Chintz can be such a controversial subject. What? You didn't know that? Oh yes, the fur can and oftentimes does fly when discussion turns towards chintz. And why? It's nothing more than glazed cotton. How can you disparage good old cotton? And I for one love glazing (especially on doughnuts). I think chintz has unfortunately gotten a bum rap, much like linoleum and shoulder pads.
We had a mini chintz revival recently, although the chintz that seemed to garner the most publicity was of the floral variety. Florals are all well and good, but the chintz that strikes my fancy are solids. I love the sheen of solid chintz fabrics, but this is where the quality factor comes into play. Cheap chintz looks, well, cheap. It's all about the luster, and well-made solid chintz fabrics have got that in spades. It's a humble, toned down kind of glamour.
I found this early 1980s ad above for Zumsteg fabrics. Look at the yummy colors, the shiny finish, and the subtle, tonal print. Can't you see fabric like this used for some glam curtains in one's bedroom? Or what about seat cushions? If I owned a Frances Elkins' Loop chair, I'd use a chintz like this.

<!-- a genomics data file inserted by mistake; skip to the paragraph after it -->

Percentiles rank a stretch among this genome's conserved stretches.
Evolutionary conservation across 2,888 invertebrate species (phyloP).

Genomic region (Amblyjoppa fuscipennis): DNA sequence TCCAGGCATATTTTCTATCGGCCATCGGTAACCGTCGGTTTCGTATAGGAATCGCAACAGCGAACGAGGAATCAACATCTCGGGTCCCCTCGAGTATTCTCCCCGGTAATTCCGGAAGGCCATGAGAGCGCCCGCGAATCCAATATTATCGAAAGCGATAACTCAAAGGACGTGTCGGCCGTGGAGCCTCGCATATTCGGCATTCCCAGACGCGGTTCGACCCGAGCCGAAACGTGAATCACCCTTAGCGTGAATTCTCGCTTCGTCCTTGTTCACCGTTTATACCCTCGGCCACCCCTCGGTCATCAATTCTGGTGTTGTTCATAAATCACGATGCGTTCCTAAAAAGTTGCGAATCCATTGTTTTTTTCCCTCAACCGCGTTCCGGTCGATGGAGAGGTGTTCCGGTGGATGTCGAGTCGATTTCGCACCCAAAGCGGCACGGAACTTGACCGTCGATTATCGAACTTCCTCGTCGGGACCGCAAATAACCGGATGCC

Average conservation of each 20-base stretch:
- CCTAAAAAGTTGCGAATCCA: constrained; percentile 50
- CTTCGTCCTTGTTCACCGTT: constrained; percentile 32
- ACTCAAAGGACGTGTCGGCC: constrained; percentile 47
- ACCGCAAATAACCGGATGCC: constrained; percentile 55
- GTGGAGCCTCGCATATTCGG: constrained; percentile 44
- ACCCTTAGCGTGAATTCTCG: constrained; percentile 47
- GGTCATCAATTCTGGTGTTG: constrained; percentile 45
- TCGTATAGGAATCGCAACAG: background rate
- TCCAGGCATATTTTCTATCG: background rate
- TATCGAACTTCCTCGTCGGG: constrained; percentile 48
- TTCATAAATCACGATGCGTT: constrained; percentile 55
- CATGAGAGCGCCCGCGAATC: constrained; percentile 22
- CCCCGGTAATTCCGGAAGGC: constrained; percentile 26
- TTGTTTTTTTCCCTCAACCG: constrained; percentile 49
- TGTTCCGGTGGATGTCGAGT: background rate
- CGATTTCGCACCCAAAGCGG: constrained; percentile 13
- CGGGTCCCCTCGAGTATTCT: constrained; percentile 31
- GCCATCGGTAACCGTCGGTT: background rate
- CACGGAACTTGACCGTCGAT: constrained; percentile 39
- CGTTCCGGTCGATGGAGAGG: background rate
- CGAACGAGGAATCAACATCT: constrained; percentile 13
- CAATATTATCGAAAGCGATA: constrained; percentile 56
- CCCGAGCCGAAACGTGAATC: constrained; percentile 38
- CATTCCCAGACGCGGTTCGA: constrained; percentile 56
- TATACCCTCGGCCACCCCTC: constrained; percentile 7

Of course, who doesn't associate floral chintz with Mario Buatta. But another prince of chintz- albeit solid chintz- was David Hicks. He used glazed cotton fabric for pillows, bedspreads, curtains, and all kinds of upholstery. And you know, it looked really great. My only advice would be to use solid chintz sparingly. Otherwise, your rooms might end up looking slippery!
(PS- Does anyone know anything about Ashley Hicks' forthcoming book David Hicks: A Life of Design? It's due to be released this Fall. Just added that to my wishlist.)
David Hicks designed all of the rooms above. His use of gutsy, colorful glazed cotton made chintz hip and sexy.
(Images of David Hicks' work from David Hicks: Designer and David Hicks on Decoration - With Fabrics)